SpO2, BP and HR were measured simultaneously with a portable Spot Vital Signs LXi (Welch Allyn Inc., Skaneateles Falls, NY, USA). The probe was attached to a finger on the right hand, immediately (approximately 10–15 s) after the breathing exercises for both groups. BP was measured on the left arm according to routine procedure in the ward. All collected measurements were registered on a paper record, and entered into a computer file.

Sternotomy pain was quantified, at rest and while performing a single maximal deep breath, on a numeric rating scale ranging from 0 (no pain) to 10 (worst pain imaginable) (14). Directly after the baseline measurement and after the second measurement the patients were also asked to score their subjective ability to take a maximal deep breath by answering the arbitrary study-specific question “How deep a breath can you take now?” on a numerical rating scale ranging from 0 (not able to breathe at all) to 10 (able to take maximal deep breaths). Surgical and demographic data for the 189 patients were extracted from medical records.

Statistical analysis

All data were analysed with version 20.0 of IBM SPSS Statistics for Windows (Armonk, NY, USA). Results are presented as mean ± standard deviation (SD) and/or median [min–max].

Within-group differences before and after the breathing intervention were compared with the Wilcoxon rank-sum test, and between-group differences were analysed with the Mann–Whitney U test as the data were non-normally distributed. All analyses were performed according to intention-to-treat. To obtain a power of 80%, a sample size of 84 patients in each study group was needed to detect a clinically important between-group difference of 2% in SpO2 (90% vs 92%), assuming a SD of 4.6%. Another 24 patients were included to allow for possible drop-outs, giving a total sample of 192 patients. For all statistical tests, a p-value less than 0.05 was considered significant.


Demographic and surgical data for the 189 patients are shown in Table I. No significant differences were found between the two groups in terms of demographic or surgical data. All patients fulfilled the protocol as planned and were included in all statistical analyses. One patient was considered an extreme outlier (Fig. 2), but was included in the analysis according to the intention-to-treat design.

Table I. Demographic and surgical data (n = 189)


Control group

(n = 95)

Standing group

(n = 94)


Males/females, n




Age, years, mean (SD)

67 (9)

65 (9)


BMI, kg/m2, mean (SD)

28 (5)

28 (4)


SpO2 preoperatively, %, mean (SD)

97 (1)

96 (2)


ECC, min, mean (SD)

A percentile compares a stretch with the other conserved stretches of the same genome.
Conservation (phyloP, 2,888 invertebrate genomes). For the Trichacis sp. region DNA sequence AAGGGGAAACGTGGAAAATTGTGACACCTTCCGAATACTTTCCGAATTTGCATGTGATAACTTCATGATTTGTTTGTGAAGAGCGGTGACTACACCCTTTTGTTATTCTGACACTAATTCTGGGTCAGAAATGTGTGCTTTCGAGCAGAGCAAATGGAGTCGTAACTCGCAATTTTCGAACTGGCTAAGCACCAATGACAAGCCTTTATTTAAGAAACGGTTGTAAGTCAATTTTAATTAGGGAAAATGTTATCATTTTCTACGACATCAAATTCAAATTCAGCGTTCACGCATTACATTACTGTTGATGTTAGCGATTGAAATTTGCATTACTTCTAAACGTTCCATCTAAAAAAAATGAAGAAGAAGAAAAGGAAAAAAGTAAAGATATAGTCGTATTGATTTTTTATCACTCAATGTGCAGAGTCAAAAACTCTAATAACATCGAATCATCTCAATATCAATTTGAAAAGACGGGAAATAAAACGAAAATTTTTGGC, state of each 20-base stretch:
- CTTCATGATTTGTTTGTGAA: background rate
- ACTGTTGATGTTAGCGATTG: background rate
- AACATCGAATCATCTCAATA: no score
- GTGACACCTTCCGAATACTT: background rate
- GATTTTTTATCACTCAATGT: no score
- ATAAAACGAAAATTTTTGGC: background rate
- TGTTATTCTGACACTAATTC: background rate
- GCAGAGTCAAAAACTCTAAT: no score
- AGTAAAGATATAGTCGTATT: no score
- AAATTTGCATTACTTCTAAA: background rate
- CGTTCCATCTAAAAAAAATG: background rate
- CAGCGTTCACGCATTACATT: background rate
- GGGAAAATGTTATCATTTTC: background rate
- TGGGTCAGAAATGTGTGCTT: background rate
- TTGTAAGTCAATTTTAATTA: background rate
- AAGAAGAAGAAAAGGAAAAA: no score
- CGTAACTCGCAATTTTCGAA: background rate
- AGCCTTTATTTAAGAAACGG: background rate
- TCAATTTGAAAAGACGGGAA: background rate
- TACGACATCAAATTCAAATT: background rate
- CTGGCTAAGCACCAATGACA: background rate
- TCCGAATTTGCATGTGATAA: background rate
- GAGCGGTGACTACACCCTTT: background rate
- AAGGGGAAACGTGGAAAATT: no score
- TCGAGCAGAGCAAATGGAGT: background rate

61 (21)

69 (24)


AoO, min, mean (SD)

Surgery time, min, mean (SD)

Mechanical ventilation, min, mean (SD)

42 (14)

157 (40)

339 (136)

45 (17)

163 (41)

348 (172)




Distal anastomoses, n, mean (SD)

3 (1)

3 (1)


AoO: aortic occlusion; BMI: body mass index; ECC: extra corporeal circulation; n: numbers; SpO2: peripheral oxygen saturation; SD: standard deviation.


Fig. 2. Box-plots illustrating peripheral oxygen saturation (SpO2) in the control and standing group at baseline, directly after deep breathing exercises with positive expiratory pressure and after 15 min sitting rest. Circles: outliers; filled circles: extreme outliers. There was a significant difference between the groups (Mann–Whitney U test) directly after deep breathing exercises (***p < 0.001) and after 15 min sitting rest (**p = 0.027) (n = 189).

Peripheral oxygen saturation

There was no significant difference in SpO2 between the control group and the standing group at baseline (Table II). In the total sample (n = 189), SpO2 increased significantly directly after the breathing exercises (p < 0.001), and a significant change was still present after 15 min sitting rest (p = 0.004) compared with baseline values (Table II).

Directly after the breathing exercises, the standing group had a higher SpO2 than the control group (p < 0.001). After 15 min sitting rest there was still a significant difference between the groups (p = 0.027), as shown in Fig. 2.

Table II. Peripheral oxygen saturation at baseline, directly after deep breathing exercises with positive expiratory pressure, and after 15 min sitting rest (n = 189)

Control group

(n = 95)

Mean (SD)

Median [min–max]

Standing group

(n = 94)

Mean (SD)

Median [min–max]



93.0 (3.4)

94 [83–100]

92.3 (4.2)

92 [66–99]


Directly after intervention

93.5 (3.8)

94 [76–100]

95.2 (3.5)

96 [75–100]

< 0.001*

15 min after intervention

92.5 (3.6)

93 [81–100]

93.7 (3.5)

94 [75–100]


ap-values refer to the difference between control group and standing group.